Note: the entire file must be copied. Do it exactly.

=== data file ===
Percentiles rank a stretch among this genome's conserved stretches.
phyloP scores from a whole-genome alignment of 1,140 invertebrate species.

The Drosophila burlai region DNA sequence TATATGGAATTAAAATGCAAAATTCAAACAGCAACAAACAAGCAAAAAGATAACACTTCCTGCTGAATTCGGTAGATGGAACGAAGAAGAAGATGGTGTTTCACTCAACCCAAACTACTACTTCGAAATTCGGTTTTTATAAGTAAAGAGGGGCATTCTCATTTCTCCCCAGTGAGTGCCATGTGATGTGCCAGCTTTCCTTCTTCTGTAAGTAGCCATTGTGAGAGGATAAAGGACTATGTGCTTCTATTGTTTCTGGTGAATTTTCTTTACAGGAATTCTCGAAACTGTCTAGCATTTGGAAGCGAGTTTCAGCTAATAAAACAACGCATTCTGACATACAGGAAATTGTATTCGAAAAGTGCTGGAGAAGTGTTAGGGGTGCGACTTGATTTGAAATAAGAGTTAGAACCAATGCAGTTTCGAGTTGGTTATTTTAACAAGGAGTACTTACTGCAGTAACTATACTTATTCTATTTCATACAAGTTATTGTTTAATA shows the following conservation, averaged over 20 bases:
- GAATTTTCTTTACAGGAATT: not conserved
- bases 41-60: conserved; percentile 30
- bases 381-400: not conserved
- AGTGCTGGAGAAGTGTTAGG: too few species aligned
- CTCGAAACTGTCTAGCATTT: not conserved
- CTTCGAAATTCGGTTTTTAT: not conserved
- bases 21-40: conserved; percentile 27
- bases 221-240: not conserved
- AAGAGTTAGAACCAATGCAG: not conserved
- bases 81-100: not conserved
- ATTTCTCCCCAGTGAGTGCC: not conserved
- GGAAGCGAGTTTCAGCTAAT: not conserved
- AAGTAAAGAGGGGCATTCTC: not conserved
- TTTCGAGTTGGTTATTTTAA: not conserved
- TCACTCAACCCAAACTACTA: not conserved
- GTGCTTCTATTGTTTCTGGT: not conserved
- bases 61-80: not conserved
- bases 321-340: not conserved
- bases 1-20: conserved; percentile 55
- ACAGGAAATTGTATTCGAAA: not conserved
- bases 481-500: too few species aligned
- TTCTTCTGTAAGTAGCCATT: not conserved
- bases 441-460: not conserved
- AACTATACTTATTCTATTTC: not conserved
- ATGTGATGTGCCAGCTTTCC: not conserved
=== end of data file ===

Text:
Percentiles rank a stretch among this genome's conserved stretches.
phyloP scores from a whole-genome alignment of 1,140 invertebrate species.

The Drosophila burlai region DNA sequence TATATGGAATTAAAATGCAAAATTCAAACAGCAACAAACAAGCAAAAAGATAACACTTCCTGCTGAATTCGGTAGATGGAACGAAGAAGAAGATGGTGTTTCACTCAACCCAAACTACTACTTCGAAATTCGGTTTTTATAAGTAAAGAGGGGCATTCTCATTTCTCCCCAGTGAGTGCCATGTGATGTGCCAGCTTTCCTTCTTCTGTAAGTAGCCATTGTGAGAGGATAAAGGACTATGTGCTTCTATTGTTTCTGGTGAATTTTCTTTACAGGAATTCTCGAAACTGTCTAGCATTTGGAAGCGAGTTTCAGCTAATAAAACAACGCATTCTGACATACAGGAAATTGTATTCGAAAAGTGCTGGAGAAGTGTTAGGGGTGCGACTTGATTTGAAATAAGAGTTAGAACCAATGCAGTTTCGAGTTGGTTATTTTAACAAGGAGTACTTACTGCAGTAACTATACTTATTCTATTTCATACAAGTTATTGTTTAATA shows the following conservation, averaged over 20 bases:
- GAATTTTCTTTACAGGAATT: not conserved
- bases 41-60: conserved; percentile 30
- bases 381-400: not conserved
- AGTGCTGGAGAAGTGTTAGG: too few species aligned
- CTCGAAACTGTCTAGCATTT: not conserved
- CTTCGAAATTCGGTTTTTAT: not conserved
- bases 21-40: conserved; percentile 27
- bases 221-240: not conserved
- AAGAGTTAGAACCAATGCAG: not conserved
- bases 81-100: not conserved
- ATTTCTCCCCAGTGAGTGCC: not conserved
- GGAAGCGAGTTTCAGCTAAT: not conserved
- AAGTAAAGAGGGGCATTCTC: not conserved
- TTTCGAGTTGGTTATTTTAA: not conserved
- TCACTCAACCCAAACTACTA: not conserved
- GTGCTTCTATTGTTTCTGGT: not conserved
- bases 61-80: not conserved
- bases 321-340: not conserved
- bases 1-20: conserved; percentile 55
- ACAGGAAATTGTATTCGAAA: not conserved
- bases 481-500: too few species aligned
- TTCTTCTGTAAGTAGCCATT: not conserved
- bases 441-460: not conserved
- AACTATACTTATTCTATTTC: not conserved
- ATGTGATGTGCCAGCTTTCC: not conserved